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To want to keep family at arms length re baby

(36 Posts)
Pepper12 Fri 13-Nov-15 23:11:41

Hello. I know I ABU probably but need to vent. I am pregnant very happy but a few issues have crept up! Maybe overly worrying but I am like that I'm also very private.

We didn't tell anyone until 12 weeks mainly due to my anxiety levels and if anything had happened I can't bear sympathy etc. Also I was concerned that my mum would tell people too early despite us asking her not too ie she would tell her sisters despite promising she wouldn't. Therefore we didn't tell until 12 weeks.

My parents have offered to pay for things ie pram etc and I am totally not ungrateful but it's all on their terms. For example we want one pram and my mum will pull faces until we choose the one she wants and we don't want it ! Mum has a history of doing this ie when we got married we were controlled so much because they were paying for it and it caused me so much anxiety and stress making an already present condition worse. I am willing to be told I'm a brat.

We have the due date for the baby and likely will have an caesarean but I can't bear telling people the date as when under cs I really want to be left in peace and don't want mum phoning all the family.

My husband and I are actually close to my parents and think a lot of them. I just don't want to feel controlled and manipulated with a new baby and want some time as a small family unit without everyone knowing our business, yes I probably am a brat . Thanks for reading X

WombatStewForTea Fri 13-Nov-15 23:17:03

You don't sound like a brat. I'd be telling her my due date was several weeks after the actual due date.
Also with the pram etc. do you need them to buy it? Or can you tell them thanks but no thanks?

Pepper12 Fri 13-Nov-15 23:19:35

Thanks wombat we could tell them we want to buy it as we can afford it but cue the eye rolling and narky expressions. I just hate feeling manipulated

WorraLiberty Fri 13-Nov-15 23:19:59

You're not a brat but it sounds as though you need to be totally financially independent.

Don't get me wrong, it's lovely when parents offer to pay for weddings and baby stuff but not if it comes with conditions attached.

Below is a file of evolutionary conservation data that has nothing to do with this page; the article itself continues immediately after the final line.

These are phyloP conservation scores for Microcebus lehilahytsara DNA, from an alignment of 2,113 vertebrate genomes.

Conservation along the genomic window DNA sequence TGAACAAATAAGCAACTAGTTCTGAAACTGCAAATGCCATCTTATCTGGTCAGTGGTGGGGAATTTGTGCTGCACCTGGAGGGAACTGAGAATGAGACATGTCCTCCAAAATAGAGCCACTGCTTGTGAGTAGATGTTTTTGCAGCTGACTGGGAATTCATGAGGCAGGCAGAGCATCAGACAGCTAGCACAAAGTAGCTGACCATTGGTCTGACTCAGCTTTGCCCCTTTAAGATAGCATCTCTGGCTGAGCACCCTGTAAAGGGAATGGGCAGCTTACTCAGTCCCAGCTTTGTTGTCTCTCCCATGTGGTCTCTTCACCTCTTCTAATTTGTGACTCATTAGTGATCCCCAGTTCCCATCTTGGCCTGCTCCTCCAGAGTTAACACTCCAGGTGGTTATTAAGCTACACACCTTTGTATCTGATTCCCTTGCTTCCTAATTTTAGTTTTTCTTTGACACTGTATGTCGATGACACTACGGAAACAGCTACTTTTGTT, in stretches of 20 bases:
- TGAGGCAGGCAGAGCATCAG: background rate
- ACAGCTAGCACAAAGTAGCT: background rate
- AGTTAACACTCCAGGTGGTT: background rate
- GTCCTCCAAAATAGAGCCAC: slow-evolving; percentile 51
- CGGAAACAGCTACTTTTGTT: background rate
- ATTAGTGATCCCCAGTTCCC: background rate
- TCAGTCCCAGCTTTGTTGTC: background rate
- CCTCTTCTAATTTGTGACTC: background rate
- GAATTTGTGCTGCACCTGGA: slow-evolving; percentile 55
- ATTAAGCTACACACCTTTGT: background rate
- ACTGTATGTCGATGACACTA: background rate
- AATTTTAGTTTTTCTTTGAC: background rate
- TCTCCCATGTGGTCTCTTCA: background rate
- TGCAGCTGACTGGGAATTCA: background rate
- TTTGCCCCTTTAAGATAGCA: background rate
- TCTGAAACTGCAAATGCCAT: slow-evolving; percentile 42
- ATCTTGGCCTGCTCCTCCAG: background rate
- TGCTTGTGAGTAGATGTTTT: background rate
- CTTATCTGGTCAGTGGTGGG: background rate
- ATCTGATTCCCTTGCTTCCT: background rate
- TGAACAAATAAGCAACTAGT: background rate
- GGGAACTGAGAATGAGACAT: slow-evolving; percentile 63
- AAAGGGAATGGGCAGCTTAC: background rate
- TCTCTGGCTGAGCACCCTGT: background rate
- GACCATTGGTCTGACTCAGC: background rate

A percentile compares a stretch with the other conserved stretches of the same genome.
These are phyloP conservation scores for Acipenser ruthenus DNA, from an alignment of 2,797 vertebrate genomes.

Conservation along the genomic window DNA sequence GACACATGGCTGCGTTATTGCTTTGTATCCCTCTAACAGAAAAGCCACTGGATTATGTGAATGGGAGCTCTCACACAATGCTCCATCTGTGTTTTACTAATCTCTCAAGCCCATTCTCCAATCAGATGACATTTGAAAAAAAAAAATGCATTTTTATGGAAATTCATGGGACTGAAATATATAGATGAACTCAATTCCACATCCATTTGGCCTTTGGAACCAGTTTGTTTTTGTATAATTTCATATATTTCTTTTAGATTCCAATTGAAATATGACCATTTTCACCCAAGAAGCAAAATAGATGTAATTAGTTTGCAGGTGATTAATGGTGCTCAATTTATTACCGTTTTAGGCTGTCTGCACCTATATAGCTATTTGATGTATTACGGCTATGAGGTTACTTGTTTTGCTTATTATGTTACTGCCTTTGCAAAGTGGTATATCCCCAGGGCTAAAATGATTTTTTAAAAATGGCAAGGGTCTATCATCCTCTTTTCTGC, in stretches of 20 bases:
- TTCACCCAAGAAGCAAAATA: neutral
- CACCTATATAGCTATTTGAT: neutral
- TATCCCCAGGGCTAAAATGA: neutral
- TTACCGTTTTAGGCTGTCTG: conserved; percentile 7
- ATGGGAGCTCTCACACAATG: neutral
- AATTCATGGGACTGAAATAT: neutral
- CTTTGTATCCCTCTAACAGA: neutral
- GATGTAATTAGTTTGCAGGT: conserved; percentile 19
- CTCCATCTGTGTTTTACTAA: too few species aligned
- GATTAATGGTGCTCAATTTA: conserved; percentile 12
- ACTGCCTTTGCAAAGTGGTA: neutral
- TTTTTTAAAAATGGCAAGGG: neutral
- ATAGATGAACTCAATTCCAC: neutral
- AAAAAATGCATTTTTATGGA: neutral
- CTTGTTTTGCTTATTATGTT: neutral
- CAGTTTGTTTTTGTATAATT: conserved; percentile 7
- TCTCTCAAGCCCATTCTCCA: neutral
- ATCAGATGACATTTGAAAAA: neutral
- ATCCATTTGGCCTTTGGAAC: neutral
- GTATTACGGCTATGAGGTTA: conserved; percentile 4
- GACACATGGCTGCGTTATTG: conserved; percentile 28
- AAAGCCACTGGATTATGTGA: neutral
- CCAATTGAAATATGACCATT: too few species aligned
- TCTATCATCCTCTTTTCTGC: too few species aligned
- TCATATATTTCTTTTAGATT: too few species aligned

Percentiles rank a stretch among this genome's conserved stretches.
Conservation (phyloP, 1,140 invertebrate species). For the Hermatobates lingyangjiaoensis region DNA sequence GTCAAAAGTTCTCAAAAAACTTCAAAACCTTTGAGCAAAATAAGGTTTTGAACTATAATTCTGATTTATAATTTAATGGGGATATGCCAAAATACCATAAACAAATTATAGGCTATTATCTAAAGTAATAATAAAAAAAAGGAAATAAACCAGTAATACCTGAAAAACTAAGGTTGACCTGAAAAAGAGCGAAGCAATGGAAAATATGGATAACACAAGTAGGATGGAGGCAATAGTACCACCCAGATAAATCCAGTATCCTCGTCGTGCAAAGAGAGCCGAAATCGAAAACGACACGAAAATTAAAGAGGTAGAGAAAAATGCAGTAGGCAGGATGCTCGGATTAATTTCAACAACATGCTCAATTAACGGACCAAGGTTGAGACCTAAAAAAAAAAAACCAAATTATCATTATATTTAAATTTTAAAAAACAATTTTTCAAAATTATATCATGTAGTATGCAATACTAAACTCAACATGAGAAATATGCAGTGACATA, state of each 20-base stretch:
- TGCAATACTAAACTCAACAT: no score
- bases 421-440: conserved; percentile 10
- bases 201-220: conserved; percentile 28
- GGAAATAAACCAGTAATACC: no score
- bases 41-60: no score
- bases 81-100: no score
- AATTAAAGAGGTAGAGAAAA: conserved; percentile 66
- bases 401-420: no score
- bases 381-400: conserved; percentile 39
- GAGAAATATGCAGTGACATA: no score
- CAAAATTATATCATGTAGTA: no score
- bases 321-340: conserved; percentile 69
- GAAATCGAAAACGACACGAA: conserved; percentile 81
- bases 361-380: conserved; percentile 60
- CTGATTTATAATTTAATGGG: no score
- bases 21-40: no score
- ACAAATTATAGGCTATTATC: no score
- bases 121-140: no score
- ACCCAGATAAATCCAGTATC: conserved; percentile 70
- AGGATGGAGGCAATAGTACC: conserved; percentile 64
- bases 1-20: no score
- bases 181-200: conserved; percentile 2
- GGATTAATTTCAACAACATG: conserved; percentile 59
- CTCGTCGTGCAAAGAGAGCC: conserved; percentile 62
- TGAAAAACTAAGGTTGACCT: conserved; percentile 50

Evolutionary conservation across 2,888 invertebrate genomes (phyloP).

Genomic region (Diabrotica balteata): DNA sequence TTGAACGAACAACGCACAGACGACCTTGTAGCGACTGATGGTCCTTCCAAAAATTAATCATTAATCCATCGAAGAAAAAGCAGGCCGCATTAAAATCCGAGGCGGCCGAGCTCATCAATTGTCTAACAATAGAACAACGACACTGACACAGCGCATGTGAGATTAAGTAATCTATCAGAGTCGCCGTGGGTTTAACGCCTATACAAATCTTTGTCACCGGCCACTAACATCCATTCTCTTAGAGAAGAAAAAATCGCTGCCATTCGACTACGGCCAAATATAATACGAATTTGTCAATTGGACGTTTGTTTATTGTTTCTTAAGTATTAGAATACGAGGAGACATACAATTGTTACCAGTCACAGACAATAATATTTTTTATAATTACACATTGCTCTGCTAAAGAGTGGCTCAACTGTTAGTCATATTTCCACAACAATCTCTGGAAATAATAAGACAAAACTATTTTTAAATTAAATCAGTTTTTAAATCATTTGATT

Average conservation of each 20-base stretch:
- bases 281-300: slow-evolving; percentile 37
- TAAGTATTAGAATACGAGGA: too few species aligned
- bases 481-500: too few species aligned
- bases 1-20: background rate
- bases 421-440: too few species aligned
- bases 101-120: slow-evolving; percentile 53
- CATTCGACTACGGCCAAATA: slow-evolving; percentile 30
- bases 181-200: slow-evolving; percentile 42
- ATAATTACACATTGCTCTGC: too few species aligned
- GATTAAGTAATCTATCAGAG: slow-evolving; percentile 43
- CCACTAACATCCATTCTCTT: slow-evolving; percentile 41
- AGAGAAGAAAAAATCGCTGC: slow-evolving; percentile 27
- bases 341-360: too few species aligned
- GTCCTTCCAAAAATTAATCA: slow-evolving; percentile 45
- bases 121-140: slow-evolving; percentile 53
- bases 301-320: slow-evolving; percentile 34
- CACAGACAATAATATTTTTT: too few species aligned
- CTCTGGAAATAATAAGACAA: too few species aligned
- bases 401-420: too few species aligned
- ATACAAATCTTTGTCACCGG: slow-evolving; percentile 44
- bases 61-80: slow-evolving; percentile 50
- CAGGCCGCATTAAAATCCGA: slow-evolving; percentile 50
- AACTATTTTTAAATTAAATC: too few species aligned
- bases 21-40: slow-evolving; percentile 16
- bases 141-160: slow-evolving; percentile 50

Stand on your own two feet with your husband and then you'll feel more comfortable about calling the shots.

Pepper12 Fri 13-Nov-15 23:21:37

Thanks worra we are financially independent but it is customary for the grandparents to buy bigger purchases ie pram from my experience. I do not expect this and have the money to purchase everything for the baby independently

BackforGood Fri 13-Nov-15 23:23:53

I think your title suggests quite a different thing from your OP.
I came on ready to tell you that you probably were (was assuming you were going to not let them see their new Grandchild for the first 4 months or something).
However, there's nothing in your OP that makes you unreasonable.
Just tell them your due date is a week later than it is.
If they say "We'll get you a pram" or whatever, you just say - we've already seen one we'd like thanks, it would be really kind if you want to give us some money towards it.
Don't let her manipulate you.

WorraLiberty Fri 13-Nov-15 23:24:10

Yes you're right it's customary and my parents/inlaws bought ours.

But we chose the prams, there were no conditions attached.

Pepper12 Fri 13-Nov-15 23:25:44

Thanks I thought I was being a big woman child! They have offered to take the baby one day a week when I go back to work but again it will have conditions attached to it. I can imagine mum saying something like ' look at the money we save you and you won't even do a,b,c'. I'm a people pleaser majorly but I think drawing the line is what's needed here

CultureSucksDownWords Fri 13-Nov-15 23:26:20

It's not customary, I don't think. Especially if the couple have been financially independent for a fair while. Neither set of grandparents bought any large/substantial items, and had they offered we would have said what we wanted, no eye rolling or snarking would have followed.

badg3r Fri 13-Nov-15 23:33:27

You might surprise yourself and find that when the baby is here you have lots less trouble asserting yourself. Ask for money towards a pram you have chosen. Lie about the due date if you like. Don't tell anyone when you go in to the hospital. Good luck!

Alisvolatpropiis Fri 13-Nov-15 23:33:43

No Yanbu.

My parents bought our baby a pram system, they discussed colour preferences but really thoughtfully chose a model which would fit in with dog walking. But we had final say before they ordered.

Being conditionally generous is horrible and it doesn't matter how well meaning they are.

I'd definitely fudge the dates of your edd/possible c-section by a few days.

My mum and step dad didn't descend as soon as the birth was announced but my dad did. He's lovely with my baby but I resented him arriving less than two hours after I gave birth (after a 30 hour labour) and would have preferred to have had peace with my baby and husband for that evening.

If there is a next time, I'll be careful about when we announce the birth, just for that reason.

Pepper12 Fri 13-Nov-15 23:36:00

Thanks ladies. I thought it was me being a funny arse but I'm obviously not. I have a sister who I get the feeling keeps them out of issues ie her partner is not working and they only found out via default about this months after he finished his job. I have a tendency to over explain and end up telling the,pm things but I need to be more careful in future